The confectionery market is highly competitive because of the constant variation in products and presentations designed to attract the attention of a fairly disperse segment: children. Customers with such a short attention span need to be constantly motivated with attractive products.
Some companies introduce new textures or new flavors, covers or fillers; others target different markets with the “nostalgia” ingredient. Such is the case with Dulces Vero S.A. de C.V., a company that manufactures, sells and distributes candy, lollipops, marshmallows, gummies and Japanese peanuts.
The company is located in Guadalajara, state of Jalisco. Founded by don Angel Ibarra Dávila and doña Maria del Refugio Robles in 1952, the first factory was called “Los Pinos,” (the pines). The company’s first product was a homemade yellow candy with a gummy consistency similar to nougat that was cut in small pieces and wrapped in different colored cellophane.
Fifty-four years later, the company is undergoing an institutionalization process, which involves fusion of 14 different companies including seven processing plants, transportation, packaging, and distribution units in Mexico and abroad. Out of 11 children from Ibarra’s family, six brothers are members of the group’s board. “The fusion is recent, it just started in December of 2005, and we still have a lot to work on, especially in redefining each company’s role,” said Francisco Rodríguez, commercial director.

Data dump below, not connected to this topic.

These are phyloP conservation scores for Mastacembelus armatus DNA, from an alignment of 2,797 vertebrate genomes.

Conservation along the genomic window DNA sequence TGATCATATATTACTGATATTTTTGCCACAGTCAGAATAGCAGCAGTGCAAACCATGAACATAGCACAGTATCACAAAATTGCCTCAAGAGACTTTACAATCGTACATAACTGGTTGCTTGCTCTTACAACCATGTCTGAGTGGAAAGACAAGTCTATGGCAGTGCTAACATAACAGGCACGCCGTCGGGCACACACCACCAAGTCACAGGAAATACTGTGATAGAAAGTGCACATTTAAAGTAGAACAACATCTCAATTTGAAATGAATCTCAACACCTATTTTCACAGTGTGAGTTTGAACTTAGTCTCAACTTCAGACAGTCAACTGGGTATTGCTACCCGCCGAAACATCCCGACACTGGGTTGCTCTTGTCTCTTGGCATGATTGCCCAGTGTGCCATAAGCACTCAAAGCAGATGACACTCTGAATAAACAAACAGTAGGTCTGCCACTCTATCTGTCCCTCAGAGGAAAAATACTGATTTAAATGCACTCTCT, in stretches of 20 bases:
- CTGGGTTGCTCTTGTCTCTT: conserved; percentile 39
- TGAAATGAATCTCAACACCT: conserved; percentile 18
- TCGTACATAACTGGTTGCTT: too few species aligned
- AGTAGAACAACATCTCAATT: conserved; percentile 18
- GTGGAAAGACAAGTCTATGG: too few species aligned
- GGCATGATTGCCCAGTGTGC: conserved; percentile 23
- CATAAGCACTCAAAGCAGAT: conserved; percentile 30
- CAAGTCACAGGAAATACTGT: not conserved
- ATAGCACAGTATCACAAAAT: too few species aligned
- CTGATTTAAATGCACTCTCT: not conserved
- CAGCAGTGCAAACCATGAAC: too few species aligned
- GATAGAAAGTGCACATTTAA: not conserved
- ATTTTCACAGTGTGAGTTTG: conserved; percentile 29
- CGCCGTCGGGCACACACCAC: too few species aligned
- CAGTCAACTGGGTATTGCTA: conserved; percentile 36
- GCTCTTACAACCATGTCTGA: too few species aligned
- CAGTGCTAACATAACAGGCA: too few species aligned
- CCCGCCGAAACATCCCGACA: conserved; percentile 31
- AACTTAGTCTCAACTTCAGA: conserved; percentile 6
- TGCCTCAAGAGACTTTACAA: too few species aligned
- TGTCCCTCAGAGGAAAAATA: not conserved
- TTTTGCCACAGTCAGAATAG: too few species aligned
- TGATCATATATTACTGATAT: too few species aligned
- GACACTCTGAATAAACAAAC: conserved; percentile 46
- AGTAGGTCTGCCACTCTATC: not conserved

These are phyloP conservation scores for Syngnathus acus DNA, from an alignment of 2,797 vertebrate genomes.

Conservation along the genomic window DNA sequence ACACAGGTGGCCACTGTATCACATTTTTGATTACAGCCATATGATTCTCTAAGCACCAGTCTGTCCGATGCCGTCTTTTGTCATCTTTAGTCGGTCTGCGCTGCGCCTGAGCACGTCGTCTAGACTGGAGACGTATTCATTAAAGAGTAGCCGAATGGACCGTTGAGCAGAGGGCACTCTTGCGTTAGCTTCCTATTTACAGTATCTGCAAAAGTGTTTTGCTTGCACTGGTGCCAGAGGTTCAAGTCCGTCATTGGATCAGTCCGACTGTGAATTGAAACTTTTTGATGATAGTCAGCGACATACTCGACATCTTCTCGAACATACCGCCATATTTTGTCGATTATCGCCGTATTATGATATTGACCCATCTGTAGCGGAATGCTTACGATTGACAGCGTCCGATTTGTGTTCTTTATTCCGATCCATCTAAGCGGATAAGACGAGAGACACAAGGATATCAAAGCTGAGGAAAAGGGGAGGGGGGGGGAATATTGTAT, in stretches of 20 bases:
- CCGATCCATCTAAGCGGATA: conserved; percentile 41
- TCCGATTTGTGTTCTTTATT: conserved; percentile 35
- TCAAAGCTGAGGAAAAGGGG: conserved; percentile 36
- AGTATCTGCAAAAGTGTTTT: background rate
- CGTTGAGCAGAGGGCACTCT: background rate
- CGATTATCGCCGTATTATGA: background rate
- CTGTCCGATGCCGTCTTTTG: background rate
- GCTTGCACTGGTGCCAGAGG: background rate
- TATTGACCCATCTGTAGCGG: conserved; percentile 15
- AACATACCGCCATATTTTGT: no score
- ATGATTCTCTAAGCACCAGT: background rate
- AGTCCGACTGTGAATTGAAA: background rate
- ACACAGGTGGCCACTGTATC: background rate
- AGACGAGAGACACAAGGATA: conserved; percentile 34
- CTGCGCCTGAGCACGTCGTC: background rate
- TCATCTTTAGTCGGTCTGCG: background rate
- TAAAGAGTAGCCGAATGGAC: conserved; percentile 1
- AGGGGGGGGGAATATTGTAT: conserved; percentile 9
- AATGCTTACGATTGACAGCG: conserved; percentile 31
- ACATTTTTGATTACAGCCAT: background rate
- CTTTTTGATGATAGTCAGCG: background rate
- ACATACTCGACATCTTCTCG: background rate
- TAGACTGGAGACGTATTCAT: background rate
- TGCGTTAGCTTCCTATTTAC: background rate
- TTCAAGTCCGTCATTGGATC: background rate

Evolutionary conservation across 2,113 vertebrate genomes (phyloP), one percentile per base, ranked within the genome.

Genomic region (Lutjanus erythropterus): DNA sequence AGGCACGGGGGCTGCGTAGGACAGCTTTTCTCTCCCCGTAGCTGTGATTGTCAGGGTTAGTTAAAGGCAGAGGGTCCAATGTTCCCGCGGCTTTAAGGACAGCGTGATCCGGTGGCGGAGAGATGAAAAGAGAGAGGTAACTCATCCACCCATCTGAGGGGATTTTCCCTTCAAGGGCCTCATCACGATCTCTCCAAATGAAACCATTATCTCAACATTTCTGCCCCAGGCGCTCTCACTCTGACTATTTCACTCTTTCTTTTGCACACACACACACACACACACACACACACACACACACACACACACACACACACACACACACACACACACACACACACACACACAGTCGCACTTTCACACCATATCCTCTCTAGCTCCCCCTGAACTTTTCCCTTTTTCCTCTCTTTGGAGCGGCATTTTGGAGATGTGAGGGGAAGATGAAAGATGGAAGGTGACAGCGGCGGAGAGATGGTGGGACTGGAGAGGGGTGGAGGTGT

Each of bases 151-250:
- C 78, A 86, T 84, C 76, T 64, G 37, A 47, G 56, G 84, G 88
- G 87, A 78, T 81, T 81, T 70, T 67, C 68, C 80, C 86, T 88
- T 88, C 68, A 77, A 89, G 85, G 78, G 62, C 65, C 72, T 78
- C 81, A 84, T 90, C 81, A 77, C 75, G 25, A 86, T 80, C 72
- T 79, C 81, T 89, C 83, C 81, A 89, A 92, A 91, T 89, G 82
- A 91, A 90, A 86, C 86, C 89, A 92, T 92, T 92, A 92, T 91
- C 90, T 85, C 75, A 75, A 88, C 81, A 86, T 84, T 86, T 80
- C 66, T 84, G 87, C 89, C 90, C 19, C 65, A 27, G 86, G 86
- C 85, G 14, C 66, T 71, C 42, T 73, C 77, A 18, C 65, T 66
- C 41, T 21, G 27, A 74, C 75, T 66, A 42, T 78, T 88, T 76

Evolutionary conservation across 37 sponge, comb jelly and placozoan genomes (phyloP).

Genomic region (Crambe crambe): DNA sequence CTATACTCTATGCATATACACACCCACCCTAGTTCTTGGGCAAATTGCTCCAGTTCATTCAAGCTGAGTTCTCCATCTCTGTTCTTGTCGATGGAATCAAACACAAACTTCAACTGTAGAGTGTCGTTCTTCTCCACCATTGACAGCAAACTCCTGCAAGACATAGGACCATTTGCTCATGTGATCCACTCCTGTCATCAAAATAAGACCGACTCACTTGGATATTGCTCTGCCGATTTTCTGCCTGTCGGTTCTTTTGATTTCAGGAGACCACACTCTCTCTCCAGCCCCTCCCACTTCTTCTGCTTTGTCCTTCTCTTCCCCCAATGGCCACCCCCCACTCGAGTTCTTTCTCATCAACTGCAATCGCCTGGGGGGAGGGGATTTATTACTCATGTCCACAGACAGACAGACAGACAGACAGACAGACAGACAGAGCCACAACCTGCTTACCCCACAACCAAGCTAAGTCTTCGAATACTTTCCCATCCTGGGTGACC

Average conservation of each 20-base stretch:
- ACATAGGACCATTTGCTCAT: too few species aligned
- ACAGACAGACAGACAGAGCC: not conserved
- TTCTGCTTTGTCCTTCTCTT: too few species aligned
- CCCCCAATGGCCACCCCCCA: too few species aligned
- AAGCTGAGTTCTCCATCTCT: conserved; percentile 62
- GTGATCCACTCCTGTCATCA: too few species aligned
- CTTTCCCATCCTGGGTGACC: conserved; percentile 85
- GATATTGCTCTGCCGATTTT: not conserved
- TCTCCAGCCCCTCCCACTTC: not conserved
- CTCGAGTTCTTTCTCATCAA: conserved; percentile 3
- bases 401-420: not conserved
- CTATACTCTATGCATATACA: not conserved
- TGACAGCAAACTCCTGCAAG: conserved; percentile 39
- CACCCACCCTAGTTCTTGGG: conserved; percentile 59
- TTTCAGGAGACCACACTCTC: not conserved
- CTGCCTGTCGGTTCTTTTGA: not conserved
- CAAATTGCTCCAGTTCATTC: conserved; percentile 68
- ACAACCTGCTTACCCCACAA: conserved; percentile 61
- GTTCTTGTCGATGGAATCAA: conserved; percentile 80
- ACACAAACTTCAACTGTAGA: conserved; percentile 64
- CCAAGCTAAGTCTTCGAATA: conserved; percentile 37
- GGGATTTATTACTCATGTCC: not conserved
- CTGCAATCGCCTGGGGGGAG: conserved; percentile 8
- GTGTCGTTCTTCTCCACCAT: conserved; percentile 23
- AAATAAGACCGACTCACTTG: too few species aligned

The company’s slogan, “energía divertida” (fun energy), still addresses two important aspects of a marketing campaign towards children: the nutrition aspect, which is a concern to parents, and the fun aspect, without which there is little appeal to the little candy consumer.
The Guadalajara region was affected by a record drought between 1957 and 1959, which had a negative impact on the regional economy. The Ibarra Robles family moved then to Culiacán, state of Sinaloa, a beautiful region on the Pacific Coast and one of the most important states in terms of agricultural production.
In their new home, the Ibarra Robles continued with the same activity under the commercial name of “Dulces Gloria.” The company made bulk solid candy and few years later, it launched an over sized red candy lollipop with a wooden stick that became the company’s flagship.
However, in 1964 Jorge Ibarra Robles returned to Guadalajara and continued with the confectionery tradition of the family,opening the route for the family’s comeback to the region, which occurred in 1965. With new impetus, at the end of the 1960s the company established a sales trail throughout the Pacific coast from Guadalajara adding new products to its portfolio. Soon, the company adopted the new commercial name “Dulces Vero” after the Ibarra Robles’ granddaughter.